I said it two months ago, and it's only become more obvious since then:
The bipartisan school safety proposal passed by the Legislature and signed by the governor had more to do with protecting the rear ends of politicians than the lives of students.
It was a cynical and senseless plan that gave the appearance of action by the Legislature while, in reality, dumping all the responsibility on school districts and law enforcement agencies.
And that's why it's looking so chaotic on the local level today.
Officials are forced to choose between taking cops off the streets and resources out of the classroom, or else risk accusations of not doing enough to protect students.
Meanwhile, lawmakers are nowhere to be found. It's a sweet gig if you don't mind living without a conscience.
COLUMNIST JOHN ROMANO ON SCHOOL SECURITY:
So here's the basic problem:
The state is mandating that every school have at least one person carrying a gun, but Tallahassee is not providing enough money for that person to be a professional. In fact, legislators are funneling so much money into vouchers and charters that traditional schools are scrambling just to pay non-safety bills.
So any plan to hire certified cops, which seemed appealing in March, is looking untenable in May. And that's why you've seen Pinellas officials reverse themselves in recent days.
St. Petersburg Mayor Rick Kriseman and Police Chief Tony Holloway announced Tuesday it was better to have cops on the streets and let the school district instead hire trained security guards.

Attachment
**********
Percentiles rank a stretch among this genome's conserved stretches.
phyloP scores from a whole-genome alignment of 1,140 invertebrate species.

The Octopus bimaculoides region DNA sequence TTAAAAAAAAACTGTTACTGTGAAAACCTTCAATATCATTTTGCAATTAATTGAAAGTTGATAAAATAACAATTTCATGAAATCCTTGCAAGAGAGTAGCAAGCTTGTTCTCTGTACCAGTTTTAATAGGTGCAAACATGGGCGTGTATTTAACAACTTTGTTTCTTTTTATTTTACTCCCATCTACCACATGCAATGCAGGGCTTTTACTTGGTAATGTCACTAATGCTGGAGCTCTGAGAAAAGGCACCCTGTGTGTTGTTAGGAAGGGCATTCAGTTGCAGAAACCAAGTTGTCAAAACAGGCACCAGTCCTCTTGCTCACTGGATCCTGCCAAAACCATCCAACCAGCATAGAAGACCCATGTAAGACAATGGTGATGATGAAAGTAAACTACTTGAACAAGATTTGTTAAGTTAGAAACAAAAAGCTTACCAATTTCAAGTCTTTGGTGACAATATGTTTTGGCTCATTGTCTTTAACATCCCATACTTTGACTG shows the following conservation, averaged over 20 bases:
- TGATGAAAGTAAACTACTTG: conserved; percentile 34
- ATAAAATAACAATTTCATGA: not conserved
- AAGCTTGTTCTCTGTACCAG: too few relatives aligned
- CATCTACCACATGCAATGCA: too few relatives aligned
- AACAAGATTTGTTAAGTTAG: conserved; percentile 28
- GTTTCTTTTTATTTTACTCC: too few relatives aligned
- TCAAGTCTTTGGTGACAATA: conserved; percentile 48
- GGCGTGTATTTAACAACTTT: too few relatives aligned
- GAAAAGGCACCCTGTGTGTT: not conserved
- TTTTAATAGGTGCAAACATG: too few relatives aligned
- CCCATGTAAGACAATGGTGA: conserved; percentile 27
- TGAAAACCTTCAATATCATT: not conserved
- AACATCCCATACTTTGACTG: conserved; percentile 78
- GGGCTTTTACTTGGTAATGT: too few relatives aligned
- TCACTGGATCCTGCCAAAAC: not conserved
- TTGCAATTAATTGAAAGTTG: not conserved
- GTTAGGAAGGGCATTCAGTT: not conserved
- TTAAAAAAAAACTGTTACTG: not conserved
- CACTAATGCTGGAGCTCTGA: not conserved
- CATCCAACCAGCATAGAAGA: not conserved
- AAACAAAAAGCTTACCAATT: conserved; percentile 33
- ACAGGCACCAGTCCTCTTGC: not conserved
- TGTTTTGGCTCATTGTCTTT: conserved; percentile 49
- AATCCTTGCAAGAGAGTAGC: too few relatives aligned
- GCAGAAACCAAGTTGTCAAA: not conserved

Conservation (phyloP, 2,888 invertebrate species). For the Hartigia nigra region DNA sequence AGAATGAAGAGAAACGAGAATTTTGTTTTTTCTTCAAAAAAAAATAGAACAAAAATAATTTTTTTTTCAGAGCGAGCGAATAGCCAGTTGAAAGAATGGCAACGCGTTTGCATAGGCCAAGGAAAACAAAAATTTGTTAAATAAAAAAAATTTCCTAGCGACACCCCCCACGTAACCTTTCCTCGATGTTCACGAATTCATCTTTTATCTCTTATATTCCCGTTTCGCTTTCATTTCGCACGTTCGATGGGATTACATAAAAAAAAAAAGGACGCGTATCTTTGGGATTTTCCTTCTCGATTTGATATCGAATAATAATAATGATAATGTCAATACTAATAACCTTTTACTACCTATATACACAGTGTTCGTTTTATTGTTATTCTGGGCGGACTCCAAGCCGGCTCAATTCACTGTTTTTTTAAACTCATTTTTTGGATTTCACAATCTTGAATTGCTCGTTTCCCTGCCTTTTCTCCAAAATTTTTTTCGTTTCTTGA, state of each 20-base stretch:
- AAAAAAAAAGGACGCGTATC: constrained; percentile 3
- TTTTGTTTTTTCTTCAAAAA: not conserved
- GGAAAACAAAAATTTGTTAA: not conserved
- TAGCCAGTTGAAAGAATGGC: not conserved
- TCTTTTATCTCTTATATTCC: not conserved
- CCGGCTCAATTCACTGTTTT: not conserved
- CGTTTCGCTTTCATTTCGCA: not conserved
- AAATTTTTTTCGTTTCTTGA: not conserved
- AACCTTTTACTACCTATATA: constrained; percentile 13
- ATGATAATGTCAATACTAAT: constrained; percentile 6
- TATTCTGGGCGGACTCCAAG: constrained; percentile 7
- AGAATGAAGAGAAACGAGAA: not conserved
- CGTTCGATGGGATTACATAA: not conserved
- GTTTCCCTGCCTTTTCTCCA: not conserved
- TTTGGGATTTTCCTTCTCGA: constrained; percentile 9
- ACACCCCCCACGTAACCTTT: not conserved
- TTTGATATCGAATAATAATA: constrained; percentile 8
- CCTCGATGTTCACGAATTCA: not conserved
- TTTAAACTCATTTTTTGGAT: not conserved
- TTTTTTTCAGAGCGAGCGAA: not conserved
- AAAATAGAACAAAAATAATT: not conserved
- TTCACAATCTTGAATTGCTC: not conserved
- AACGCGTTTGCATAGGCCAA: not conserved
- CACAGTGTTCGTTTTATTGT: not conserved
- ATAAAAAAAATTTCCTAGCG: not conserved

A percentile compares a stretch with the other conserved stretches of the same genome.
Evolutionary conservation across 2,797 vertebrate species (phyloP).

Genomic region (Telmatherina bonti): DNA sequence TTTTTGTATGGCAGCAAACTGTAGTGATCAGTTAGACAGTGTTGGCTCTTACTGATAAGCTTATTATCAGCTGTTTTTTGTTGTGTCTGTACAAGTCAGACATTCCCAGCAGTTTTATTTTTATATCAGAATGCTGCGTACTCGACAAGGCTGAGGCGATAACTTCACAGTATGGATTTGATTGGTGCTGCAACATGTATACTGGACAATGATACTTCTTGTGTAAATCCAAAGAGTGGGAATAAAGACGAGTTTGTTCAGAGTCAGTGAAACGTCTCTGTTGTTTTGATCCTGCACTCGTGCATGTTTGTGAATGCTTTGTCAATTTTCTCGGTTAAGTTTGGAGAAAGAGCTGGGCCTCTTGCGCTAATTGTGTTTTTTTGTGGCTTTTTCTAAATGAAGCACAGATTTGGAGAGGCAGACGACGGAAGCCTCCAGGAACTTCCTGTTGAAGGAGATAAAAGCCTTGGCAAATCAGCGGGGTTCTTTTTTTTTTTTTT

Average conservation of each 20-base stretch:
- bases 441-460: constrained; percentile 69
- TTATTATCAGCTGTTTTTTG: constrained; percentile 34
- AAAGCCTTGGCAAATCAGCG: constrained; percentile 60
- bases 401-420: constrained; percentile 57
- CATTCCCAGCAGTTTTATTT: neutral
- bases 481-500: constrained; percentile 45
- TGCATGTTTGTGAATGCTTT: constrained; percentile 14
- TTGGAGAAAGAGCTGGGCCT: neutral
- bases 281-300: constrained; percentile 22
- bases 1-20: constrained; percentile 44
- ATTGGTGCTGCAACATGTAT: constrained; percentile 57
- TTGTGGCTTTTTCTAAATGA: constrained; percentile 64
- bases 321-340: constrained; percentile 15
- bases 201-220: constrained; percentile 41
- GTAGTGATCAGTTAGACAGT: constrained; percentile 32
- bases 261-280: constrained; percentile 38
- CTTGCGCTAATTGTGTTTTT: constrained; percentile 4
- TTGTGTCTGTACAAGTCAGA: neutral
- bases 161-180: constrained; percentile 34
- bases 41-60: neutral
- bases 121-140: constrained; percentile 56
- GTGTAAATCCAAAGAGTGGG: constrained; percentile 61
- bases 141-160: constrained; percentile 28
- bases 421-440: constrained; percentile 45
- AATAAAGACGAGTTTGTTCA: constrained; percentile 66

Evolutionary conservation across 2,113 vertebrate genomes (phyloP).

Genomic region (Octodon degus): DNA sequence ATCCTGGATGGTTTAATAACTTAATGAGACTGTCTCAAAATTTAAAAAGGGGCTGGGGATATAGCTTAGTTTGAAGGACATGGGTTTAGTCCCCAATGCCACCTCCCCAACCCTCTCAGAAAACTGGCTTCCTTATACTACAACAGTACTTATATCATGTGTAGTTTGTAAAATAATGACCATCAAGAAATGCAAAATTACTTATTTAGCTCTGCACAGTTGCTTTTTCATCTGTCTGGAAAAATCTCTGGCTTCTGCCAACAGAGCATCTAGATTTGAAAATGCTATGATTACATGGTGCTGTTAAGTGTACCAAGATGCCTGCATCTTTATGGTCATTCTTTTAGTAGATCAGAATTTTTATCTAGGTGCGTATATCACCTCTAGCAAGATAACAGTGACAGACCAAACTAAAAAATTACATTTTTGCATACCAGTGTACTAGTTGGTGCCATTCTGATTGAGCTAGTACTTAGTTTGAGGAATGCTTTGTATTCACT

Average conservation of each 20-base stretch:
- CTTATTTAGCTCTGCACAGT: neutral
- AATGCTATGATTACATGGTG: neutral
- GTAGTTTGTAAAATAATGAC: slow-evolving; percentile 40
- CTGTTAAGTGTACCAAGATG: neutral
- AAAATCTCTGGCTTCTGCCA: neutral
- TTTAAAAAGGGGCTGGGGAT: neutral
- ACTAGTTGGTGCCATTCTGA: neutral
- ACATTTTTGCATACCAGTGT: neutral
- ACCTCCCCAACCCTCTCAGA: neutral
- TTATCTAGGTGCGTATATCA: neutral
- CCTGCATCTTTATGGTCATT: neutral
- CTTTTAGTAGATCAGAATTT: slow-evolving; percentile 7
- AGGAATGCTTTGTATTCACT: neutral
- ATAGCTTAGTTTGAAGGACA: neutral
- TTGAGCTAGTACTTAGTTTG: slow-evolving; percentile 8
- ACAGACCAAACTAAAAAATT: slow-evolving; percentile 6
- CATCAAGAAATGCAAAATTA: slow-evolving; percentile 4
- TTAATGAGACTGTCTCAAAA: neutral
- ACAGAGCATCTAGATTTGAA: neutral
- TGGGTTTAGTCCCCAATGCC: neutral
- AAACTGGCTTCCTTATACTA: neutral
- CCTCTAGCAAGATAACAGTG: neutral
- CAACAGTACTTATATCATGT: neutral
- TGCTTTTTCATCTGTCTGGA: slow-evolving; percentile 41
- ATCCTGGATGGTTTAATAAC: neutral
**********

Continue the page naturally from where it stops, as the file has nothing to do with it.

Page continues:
And Pinellas Superintendent Mike Grego decided it was better to temporarily hire those security guards rather than raid his education budget to drastically expand the school district's police force in one year.
Those may not be popular choices, but they are sound choices.
I know school shooting headlines seem to be everywhere, and I know a lot of parents are on edge. But I also know these shootings are exceedingly rare.
The Washington Post recently compiled a database of shootings on campus during school hours since the Columbine tragedy 19 years ago. If you dig deep enough into the numbers, you'll discover there have been 58 cases involving a fatality, and many did not even involve students.
Even so, that's an average of three fatal incidents per year. When you consider there are about 130,000 schools nationwide, that puts the odds of a fatal shooting at your child's school at around 43,000-to-1.
Do you know how many Florida students were killed on campus by gunfire in the 19 years before Parkland? Three. And one of those was killed by a cop, and another was accidentally shot by a friend.
That doesn't mean school safety isn't important and isn't a tragedy waiting to happen.
But it does suggest that we should spend a little more time exploring the nuances of safety instead of simply declaring that schools will no longer be gun-free zones.
A lot of districts in Florida are still formulating plans, but the Legislature's suggestion of arming school employees seems to have fallen flat in most places. Particularly among the largest districts.
Brevard, Duval, Hillsborough, Manatee, Pasco and Pinellas are all moving toward trained security guards. Sarasota and Miami-Dade are expanding district police forces. Broward is seeking more school resource officers from local law enforcement agencies.
I'm not saying one plan is infinitely better than another. What I am saying is Tallahassee should not have put local officials in a bind without providing adequate resources and with a looming deadline.
Clearly, we all want schools to be as safe as possible.
But if it means fewer cops in neighborhoods and fewer teachers in classrooms, then legislators need to revamp their flawed solution. Another school shooting is bound to take place someday. It'll help if lawmakers approach the problem with more wisdom and less political calculation.